One may be quick to label this repetitive behavior and expectations as either “insane or stupid.”  To do so would result in the reader committing another error which is in reality the “trap;” a strategy, set up by the “larger group,” (i.e. family, community and society), so that the individuals involved fail to examine the consequences of their own behavior.
    At any point, the “larger group” could mediate the conflict and provide assistance to both individuals.  However, to do so would “empower” the two individuals and consequentially there would be a risk of loss.  Loss of what?  Answer: Resources, numbers, and yet most importantly, power.
    Of the three issues identified earlier–conscious, subconscious, & unconscious– let us focus on the “unconscious.”  All three segments (the larger group, father and son) are engrossed in fear. Father and son are uncomfortable in the formation of the “new relationship” that has now been created i.e., equity in adulthood.  The larger group fears the loss of participation of both the father and the son.
    Within the journey of Life, the crossroads represent conflict, the posted signs are the directions in which the individual and/or group either “wants to” or “needs to” …..GO.   The posted sign of “OLD ROAD” leads to the known, comfortable and lack of change.  It is a road based its travelers living to either survive or exit.  The other posted sign, “NEW PATH” represents the unknown, uncomfortable, and new.  It is a path in which the individual experiences change and discovery.
    The larger group – the traditionalists– will not be of assistance to the father and son due to its fear of impending loss.  Instead, the traditionalists reinforce the fears of the father and son to bind both of them to the group.   Instead of engaging in the same old behaviors of conflicts, name calling and self-debasing i.e. (insane/stupid), the father and son could, if they are willing, embark on a new path of uncovering, discovering and recovering.  In doing so, unlike the larger group, they must want to learn to “live with fear” instead of living in fear.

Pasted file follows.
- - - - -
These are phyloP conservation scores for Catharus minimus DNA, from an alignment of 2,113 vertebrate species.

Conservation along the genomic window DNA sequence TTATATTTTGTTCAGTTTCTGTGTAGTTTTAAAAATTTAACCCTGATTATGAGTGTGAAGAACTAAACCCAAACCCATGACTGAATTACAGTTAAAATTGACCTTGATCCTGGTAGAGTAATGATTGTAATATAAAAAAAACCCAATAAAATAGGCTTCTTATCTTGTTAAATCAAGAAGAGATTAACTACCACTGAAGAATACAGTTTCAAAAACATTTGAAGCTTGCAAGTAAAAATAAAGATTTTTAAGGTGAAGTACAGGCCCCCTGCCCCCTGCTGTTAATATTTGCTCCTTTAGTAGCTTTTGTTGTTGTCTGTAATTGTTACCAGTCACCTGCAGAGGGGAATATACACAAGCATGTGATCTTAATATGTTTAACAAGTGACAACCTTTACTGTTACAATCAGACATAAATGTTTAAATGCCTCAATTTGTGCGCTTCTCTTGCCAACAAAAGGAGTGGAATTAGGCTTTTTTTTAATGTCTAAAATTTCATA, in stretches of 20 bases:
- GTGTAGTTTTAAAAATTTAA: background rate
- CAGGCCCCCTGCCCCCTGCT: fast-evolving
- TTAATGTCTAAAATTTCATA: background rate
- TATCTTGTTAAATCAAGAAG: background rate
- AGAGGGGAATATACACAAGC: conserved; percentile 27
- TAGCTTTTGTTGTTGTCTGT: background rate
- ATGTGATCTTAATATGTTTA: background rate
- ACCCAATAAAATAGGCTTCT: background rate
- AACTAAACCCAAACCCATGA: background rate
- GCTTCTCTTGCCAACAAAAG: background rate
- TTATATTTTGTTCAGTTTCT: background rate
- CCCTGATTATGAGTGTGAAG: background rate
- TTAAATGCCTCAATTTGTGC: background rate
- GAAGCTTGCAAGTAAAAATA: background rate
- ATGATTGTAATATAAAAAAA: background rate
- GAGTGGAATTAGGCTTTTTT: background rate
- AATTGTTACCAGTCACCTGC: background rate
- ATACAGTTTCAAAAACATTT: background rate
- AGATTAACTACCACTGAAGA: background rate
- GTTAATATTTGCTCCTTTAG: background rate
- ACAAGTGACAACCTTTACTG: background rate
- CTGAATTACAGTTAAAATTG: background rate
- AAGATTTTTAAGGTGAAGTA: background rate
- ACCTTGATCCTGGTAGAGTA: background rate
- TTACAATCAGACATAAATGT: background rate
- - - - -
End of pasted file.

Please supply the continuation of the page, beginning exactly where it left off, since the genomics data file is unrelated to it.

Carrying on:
What would this new path look like?  It would require the individuals to focus on examining, responding and coming to “acceptance” of the transition of adult development (adolescence into adulthood) and the transformation of the relationship and interaction i.e. (equity and partnership).  Both individuals would be open to learning empowerment strategies, which would reinforce the newly designed relationships.
     Such strategies would include concepts such as the I Factor, in which both parties would learn the strategies for processing, including the following: information, involvement, integration, implementation and impact, and reframing (i.e. respite, reaction, reflection, response and reevaluation).
     The outcome of learning these new tools would be the opportunity to reach common understanding as both continue onward towards their own destinations within the journey we know as LIFE.
·       Will these two individuals come to resolve their issues?
·       Will they stay on the same “old road” or will they seek the “new path?”
·       Will they stay with the “traditionalists” or will they seek to empower themselves?


Fear is here…..Forever.

It (fear) never left.
You must choose….
Live in fear….. or ….Live with fear.
Fear is nothing more than an emotion.
Embrace Fear!
Embrace me.

The Visible Man